Wednesday, June 10, 2009

Smuttynose Brewing Builds its Dream House - Part 1 - Introduction

A couple of weeks ago, I received an email from a fellow who has been following the news of our proposed new brewery for quite some time. A resident of Hampton, our future home town, he was writing to ask about the status of the project and pointed out that we were doing ourselves and our fans a disservice by maintaining a sphinx-like silence on the topic. "I was hoping to see construction begin this spring but it looks like there is nothing going on at the site," he wrote. "Rumours are spreading in town that the project has been scrapped due to the economy. If it is hasn't been scrapped you need to get out ahead of things on a PR basis and let your fans know what is going on. The lack of any discussion of the project on your website only fuels the rumours further."

Yes, the writer is correct - a lot of people have been wondering what's going on with Smuttynose and our future home at Towle Farm in Hampton, and here, at last, is our response. The purpose of this blog, with apologies to Mr. Blandings , is to provide not only ongoing updates on our progress, but also some background and history of our brewery and its plans for expansion. The short answer is Yes, we are moving ahead with our plans to build a new facility at Towle Farm in Hampton. We plan to start construction in the first half of 2010 and will be moving in about a year later, in 2011. But getting to that part of the story is actually a rather long and involved tale, so I'll start by asking for your patience and indulgence in advance. I'll post here from time to time in hopes of presenting this in bite-sized pieces. Let's begin with a quick thumbnail sketch of our growth and expansion up till now.

In 1994, the year we opened for business, Smuttynose Brewing owned only the six 40-barrel tanks that we purchased with the assets of the bankrupt Frank Jones brewery. Although none
of these tanks was rated to hold pressure, a previous owner with little money and even less common sense had jury-rigged two of them to serve as pressured conditioning tanks. The brewery, with its small, twenty-barrel brewhouse, had a capacity of about 2,500 barrels a year. Within less than a year, we added four 50-barrel fermenters, purchased from Harpoon, which had outgrown them, two horizontal 100-barrel dairy tanks to be used for conditioning, and two vertical 180-barrel conditioning tanks that we acquired from a brewery in Buffalo which had closed its doors. This tripled our capacity, giving us the potential output of about 7,500 barrels a year. We grew into this capacity within four years.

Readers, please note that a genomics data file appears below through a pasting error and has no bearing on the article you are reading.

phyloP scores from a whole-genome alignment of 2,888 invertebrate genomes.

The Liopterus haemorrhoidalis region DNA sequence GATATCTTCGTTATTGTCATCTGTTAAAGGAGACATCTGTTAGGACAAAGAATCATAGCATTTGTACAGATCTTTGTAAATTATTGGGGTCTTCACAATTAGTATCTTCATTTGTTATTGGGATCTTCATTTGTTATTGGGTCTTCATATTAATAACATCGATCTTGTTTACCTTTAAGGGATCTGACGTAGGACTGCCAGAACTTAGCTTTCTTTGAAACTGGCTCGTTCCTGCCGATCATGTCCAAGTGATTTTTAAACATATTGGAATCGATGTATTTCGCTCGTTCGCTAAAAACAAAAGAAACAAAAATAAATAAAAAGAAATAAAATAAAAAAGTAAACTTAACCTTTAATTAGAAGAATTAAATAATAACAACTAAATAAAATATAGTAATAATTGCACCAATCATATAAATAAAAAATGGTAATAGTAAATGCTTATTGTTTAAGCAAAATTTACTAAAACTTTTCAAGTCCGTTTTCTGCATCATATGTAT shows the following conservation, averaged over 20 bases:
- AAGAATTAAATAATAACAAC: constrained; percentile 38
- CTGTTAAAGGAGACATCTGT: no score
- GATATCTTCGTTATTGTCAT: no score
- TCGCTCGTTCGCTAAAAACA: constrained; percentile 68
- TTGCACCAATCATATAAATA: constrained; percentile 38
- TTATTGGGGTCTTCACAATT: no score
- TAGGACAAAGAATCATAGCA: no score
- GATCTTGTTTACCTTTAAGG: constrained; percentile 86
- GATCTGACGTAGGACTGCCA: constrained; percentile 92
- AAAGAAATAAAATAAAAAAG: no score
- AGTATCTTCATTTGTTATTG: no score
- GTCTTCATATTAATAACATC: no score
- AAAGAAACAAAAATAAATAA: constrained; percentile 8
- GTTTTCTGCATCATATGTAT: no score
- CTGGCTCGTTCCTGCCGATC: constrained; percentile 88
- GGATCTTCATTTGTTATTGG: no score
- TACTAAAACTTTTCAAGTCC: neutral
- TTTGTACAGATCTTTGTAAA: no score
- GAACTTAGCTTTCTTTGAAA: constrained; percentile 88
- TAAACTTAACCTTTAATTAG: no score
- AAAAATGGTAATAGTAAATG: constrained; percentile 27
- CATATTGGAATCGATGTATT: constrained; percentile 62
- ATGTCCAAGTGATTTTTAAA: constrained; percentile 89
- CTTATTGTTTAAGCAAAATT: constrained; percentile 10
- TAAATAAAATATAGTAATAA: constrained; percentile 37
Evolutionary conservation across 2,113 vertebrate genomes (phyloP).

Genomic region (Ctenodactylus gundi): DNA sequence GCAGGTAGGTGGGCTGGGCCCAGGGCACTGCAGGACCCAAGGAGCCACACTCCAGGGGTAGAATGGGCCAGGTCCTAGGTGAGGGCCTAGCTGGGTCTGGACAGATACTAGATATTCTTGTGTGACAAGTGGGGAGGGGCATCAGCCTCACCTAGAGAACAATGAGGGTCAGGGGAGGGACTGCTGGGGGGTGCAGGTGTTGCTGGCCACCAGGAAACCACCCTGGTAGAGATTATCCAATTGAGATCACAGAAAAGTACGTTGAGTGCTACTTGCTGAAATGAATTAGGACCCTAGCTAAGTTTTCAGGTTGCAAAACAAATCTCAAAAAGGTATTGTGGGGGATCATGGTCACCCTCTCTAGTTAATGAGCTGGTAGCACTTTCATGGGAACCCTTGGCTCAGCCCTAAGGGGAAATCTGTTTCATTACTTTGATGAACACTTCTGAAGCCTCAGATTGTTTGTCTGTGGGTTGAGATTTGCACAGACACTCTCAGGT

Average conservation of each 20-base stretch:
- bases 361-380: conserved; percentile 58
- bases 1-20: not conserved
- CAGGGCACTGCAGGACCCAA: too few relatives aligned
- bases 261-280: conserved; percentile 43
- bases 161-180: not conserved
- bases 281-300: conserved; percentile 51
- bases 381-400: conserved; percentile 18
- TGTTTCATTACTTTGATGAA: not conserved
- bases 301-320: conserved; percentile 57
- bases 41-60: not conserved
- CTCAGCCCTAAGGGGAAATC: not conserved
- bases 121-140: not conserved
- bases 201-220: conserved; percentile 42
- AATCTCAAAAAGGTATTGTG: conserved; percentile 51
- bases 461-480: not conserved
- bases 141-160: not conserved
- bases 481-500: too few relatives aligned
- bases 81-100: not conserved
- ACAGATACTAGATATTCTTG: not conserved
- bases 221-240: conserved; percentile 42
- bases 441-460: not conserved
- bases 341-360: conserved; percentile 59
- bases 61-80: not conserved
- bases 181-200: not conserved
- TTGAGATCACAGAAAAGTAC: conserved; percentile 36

By 2005, our tank inventory consisted of the original six 40-barrel, nine 50-barrel & one 20-barrel fermenter, plus four horizontal and two vertical conditioning tanks. In 2006, we outgrew microbrewery status when our annual output exceeded 15,000 barrels. That year we purchased our first 200-barrel fermenter, whose 23-foot height required us to build an addition attached to the existing building. We have since purchased two more 200-barrel fermenters, building a new outside addition each time. In early 2006, we leased the other half of our building, adding about 11,000 square feet of warehouse space to our existing 12,500 square feet. We filled that space in a matter of weeks with packaging, raw materials and finished product.

In 2001, we replaced our old 20-barrel brewhouse with a 50-barrel brewhouse purchased from a brewery in Miami that had gone out of business and have since upgraded that brewhouse substantially, adding a whirlpool as well as a new mill and grain handling system. We've replaced & expanded our refrigeration system, and replaced & upgraded virtually all of our bottling and kegging lines.

This year, 2009, we expect to produce about 23,000 barrels, or about 310,000 cases’ worth of beer. To accommodate this growth, we will add two more 200-barrel tanks, a fermenter and a new conditioning tank, early this summer. Since we no longer have room outside the building for more additions, we now must find space inside the building, raising the roof by ten feet and reinforcing the floor to carry the weight of the new tanks (50,000 pounds apiece, including beer). The only spot inside the building with enough space for these tanks is where our hospitality room is currently located, so visitors to Smuttynose this summer will be greeted with a much smaller place to gather for tours. This space will accommodate only one additional tank, another 200-barrel fermenter, which we expect to add next spring. After that, expanding this facility will require a whole lot of creativity.

In my next post, I'll write about some of the early sites we considered for a new facility. As always, your comments & questions are welcome.


  1. Cannot wait to see you get on with construction and start business in Hampton ,N.H. You are doing it all with much thought and interest in the community. including hiring local people to design advise and build. Good Job. Heads up to Smuttynose
    Brewery. Karen

  2. Best of luck with your plans and progress. We are so looking forward to you coming to Hampton. You have a beautiful spot. I agree with all of the previous poster's comments; this has been thoughtfully handled and we hope it will continue to prosper.

  3. Question for you folks: I know that there are many plans for expanding capacity in the new brewery, is there any hope or plan to dedicate any resources to improve the capacity to brew Kate the Great?
    I recently partook of the amazingly good Russian Imperial Stout made at Portsmouth Brewery, and there was talk in line about the possibility that one of the barrels in the new brewery space would be set aside for Kate the Great. I don't think a constant supply of Kate is really needed, but it would be really nice to have 2 Kate the Great days per year